The 1989 Formula 1 season saw the introduction of new engine rules banning forced induction and limiting capacity to 3.5L. This came as a result to the domination of the McLaren cars in 1988, Ferrari hoped it's return to a V12 powerplant would bring the success they craved.
During the off-season Ferrari managed to acquire designer John Barnard from McLaren, the man responsible for introducing carbon-fibre into the sport. He along with new chief engineer Claudio Lombardi set about crafting Ferrari's 1989 challenger. The new V12 engine was a light weight unit featuring four camshafts and five valves per cylinder, officially rated at 600 bhp with a 12,500 rpm limit. Concerned the new engine would fall short of the powerful Renault and Honda V10s, Bernard developed a seven-speed gearbox with an automatic clutch, which drastically reduced shift-times helping negate any power deficits against the competition.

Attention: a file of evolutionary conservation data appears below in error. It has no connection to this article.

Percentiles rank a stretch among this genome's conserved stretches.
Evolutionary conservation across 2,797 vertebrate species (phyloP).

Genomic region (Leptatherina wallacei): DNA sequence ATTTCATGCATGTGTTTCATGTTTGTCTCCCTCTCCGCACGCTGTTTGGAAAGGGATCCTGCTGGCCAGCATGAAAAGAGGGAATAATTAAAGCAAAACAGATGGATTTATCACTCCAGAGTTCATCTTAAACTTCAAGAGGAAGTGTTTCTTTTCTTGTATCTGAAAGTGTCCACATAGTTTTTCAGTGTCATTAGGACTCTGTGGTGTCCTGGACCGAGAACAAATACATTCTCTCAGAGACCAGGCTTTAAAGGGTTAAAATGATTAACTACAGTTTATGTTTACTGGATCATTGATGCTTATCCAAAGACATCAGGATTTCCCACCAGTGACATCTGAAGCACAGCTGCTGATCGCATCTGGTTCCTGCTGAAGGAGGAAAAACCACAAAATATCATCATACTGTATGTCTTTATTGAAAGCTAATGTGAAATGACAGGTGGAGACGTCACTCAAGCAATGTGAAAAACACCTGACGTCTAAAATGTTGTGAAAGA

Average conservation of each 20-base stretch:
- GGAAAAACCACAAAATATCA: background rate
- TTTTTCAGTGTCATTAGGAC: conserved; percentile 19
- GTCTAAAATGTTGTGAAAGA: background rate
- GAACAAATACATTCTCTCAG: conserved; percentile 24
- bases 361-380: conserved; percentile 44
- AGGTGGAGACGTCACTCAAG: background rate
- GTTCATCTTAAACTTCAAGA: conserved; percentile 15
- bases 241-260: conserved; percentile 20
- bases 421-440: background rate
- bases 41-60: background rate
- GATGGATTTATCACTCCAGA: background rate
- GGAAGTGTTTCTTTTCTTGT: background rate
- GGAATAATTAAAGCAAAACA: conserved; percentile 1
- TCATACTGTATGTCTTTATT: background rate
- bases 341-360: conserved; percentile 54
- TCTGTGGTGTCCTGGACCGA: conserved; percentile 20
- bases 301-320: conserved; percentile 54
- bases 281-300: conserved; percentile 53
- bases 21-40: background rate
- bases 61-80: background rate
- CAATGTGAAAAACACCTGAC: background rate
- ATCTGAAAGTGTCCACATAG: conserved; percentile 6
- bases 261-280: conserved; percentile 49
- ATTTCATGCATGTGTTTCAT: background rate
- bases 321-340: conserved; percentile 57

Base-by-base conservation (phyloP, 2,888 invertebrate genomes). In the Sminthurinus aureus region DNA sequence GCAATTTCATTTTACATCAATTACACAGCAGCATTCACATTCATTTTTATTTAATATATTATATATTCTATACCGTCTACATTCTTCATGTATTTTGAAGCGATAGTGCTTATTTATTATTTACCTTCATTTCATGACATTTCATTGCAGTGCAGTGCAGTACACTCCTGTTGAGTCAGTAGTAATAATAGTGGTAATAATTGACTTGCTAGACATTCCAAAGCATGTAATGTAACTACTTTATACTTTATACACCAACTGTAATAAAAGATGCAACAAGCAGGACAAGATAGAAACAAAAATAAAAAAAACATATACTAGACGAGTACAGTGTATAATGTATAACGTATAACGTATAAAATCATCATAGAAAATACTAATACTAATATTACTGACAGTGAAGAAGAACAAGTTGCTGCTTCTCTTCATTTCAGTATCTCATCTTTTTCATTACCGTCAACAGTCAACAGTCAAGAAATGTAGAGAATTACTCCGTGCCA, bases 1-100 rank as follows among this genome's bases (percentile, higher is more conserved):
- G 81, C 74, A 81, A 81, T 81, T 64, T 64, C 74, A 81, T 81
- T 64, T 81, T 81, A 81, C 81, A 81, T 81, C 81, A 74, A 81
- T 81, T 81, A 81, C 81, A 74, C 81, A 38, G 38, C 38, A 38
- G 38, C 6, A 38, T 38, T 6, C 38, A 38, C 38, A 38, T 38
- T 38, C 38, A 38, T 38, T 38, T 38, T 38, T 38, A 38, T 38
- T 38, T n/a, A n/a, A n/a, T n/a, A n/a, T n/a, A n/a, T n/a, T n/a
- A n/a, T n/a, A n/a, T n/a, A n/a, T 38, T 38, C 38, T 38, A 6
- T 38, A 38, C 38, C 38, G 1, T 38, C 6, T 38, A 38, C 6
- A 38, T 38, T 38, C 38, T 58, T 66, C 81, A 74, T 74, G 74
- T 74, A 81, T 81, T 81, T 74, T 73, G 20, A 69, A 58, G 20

The 1989 season started well with Nigel Mansell taking victory for Ferrari in the first race in Brazil. That form would not continue as the team only managed another 2 wins for the season one more for Mansell, and one for team mate Gerhard Berger. The car had good pace all year, but struggled to finished races with many retirements hampering efforts.